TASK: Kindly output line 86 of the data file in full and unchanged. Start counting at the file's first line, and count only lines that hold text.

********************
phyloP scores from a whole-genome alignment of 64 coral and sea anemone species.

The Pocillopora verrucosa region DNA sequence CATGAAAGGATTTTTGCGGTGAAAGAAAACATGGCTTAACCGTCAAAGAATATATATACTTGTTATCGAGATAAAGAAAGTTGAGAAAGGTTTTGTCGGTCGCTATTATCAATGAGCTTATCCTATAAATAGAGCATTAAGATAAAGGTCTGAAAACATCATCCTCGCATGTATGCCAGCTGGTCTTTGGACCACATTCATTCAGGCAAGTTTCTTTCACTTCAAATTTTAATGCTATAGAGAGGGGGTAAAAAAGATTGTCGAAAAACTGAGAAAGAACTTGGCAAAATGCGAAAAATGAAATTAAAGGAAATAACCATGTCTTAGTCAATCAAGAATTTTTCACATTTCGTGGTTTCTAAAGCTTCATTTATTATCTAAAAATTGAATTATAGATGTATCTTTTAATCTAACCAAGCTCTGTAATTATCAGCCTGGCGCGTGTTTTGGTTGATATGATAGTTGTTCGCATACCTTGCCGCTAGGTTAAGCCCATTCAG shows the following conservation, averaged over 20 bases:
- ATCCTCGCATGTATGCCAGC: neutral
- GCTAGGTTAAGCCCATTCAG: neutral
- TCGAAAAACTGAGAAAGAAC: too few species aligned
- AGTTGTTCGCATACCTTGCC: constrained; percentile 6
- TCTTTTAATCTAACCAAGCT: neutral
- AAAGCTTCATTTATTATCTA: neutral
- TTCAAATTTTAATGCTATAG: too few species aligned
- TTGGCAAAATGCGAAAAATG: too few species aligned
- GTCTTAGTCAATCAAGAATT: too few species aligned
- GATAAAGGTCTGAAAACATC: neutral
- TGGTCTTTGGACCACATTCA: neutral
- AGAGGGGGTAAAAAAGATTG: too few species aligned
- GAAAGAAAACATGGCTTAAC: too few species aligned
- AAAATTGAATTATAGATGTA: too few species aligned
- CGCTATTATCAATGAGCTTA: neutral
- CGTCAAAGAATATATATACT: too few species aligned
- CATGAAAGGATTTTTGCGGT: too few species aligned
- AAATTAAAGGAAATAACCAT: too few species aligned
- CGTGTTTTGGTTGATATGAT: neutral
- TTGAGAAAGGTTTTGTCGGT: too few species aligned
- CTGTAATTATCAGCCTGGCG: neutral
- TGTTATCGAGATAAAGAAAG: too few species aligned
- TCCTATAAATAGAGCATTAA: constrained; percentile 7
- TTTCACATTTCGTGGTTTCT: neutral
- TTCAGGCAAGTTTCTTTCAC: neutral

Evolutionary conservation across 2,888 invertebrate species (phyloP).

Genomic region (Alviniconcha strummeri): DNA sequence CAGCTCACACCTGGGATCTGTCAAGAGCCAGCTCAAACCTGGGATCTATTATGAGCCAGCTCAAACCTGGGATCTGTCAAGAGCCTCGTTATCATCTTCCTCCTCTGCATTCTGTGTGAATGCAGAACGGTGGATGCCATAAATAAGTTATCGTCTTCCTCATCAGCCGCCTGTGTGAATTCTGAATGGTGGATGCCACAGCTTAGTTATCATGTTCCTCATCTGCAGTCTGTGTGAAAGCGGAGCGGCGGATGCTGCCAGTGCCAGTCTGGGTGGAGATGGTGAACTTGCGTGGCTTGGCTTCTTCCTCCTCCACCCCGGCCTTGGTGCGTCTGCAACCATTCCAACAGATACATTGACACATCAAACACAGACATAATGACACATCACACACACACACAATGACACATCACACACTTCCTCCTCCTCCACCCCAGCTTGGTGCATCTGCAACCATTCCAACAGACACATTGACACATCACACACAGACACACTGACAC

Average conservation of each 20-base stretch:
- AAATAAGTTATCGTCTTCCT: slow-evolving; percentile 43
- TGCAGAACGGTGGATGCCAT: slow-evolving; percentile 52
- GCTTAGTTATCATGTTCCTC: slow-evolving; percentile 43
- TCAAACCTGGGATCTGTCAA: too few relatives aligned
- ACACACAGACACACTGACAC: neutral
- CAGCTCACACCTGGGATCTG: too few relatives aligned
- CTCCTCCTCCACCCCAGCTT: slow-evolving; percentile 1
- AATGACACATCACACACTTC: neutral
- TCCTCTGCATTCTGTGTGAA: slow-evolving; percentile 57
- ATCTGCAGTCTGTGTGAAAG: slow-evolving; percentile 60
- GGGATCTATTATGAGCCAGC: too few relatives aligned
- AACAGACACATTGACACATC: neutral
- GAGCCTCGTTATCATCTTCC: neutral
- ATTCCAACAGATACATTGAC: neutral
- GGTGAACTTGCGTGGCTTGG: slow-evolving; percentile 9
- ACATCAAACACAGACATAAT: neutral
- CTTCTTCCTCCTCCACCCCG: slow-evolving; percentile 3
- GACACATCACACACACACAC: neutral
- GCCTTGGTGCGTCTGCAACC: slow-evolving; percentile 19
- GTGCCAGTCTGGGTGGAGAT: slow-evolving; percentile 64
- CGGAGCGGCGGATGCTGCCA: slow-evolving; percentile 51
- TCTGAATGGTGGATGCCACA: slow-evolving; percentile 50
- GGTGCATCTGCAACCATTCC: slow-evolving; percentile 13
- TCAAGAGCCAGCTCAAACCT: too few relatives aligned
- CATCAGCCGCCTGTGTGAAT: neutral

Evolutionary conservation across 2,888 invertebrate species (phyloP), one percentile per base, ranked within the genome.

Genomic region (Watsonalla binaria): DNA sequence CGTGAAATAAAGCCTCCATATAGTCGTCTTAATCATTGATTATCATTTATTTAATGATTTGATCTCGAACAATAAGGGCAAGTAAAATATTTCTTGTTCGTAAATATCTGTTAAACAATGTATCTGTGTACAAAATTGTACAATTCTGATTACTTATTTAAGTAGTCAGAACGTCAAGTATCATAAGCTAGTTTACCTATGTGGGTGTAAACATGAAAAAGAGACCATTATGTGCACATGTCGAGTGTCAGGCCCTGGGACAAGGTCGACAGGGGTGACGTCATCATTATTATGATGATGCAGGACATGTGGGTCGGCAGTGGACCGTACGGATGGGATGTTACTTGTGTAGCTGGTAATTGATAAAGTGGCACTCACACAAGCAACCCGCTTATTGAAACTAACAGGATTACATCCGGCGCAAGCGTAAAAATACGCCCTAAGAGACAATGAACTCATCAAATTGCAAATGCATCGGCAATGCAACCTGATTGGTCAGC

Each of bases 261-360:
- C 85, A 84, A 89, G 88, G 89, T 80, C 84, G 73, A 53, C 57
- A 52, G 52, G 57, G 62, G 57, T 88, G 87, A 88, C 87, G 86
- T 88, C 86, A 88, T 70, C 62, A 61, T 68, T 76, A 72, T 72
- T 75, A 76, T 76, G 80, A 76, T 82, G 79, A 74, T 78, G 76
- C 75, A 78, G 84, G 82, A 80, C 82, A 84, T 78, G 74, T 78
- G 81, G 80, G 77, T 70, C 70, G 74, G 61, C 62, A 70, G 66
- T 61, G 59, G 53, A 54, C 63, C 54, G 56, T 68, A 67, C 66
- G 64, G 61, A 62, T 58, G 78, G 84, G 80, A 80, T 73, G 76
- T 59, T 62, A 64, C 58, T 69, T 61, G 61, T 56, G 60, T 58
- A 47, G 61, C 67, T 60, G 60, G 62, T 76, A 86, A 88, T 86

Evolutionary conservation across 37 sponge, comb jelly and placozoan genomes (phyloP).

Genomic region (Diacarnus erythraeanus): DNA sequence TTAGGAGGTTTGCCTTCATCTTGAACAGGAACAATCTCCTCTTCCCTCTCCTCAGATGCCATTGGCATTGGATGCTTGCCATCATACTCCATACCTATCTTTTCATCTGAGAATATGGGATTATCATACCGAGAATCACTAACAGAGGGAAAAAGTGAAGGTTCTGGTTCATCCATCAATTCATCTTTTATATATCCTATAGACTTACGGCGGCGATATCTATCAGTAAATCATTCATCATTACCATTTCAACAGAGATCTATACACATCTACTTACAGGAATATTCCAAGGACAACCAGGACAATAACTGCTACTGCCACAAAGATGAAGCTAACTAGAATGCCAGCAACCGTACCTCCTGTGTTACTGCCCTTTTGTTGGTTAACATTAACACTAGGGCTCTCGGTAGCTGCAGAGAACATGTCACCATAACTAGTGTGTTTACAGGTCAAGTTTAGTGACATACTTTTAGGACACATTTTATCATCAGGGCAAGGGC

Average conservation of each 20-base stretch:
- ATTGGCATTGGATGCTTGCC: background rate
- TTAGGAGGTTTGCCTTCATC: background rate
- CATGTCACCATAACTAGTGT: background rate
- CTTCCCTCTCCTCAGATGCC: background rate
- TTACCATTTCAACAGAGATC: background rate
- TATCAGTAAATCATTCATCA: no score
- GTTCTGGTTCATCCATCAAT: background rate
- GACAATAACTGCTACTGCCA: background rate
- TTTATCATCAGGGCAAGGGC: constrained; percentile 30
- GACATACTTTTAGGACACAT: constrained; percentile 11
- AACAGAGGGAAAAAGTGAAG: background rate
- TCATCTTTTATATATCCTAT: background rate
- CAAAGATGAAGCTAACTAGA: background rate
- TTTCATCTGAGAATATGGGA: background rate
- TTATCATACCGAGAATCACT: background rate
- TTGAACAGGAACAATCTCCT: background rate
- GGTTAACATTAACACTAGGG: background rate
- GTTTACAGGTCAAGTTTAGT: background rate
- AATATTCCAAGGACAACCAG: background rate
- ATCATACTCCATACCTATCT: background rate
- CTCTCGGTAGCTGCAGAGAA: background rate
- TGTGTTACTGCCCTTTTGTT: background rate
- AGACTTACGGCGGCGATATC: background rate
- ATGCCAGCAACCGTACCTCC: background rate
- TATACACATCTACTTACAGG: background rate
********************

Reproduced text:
- TTATCATACCGAGAATCACT: background rate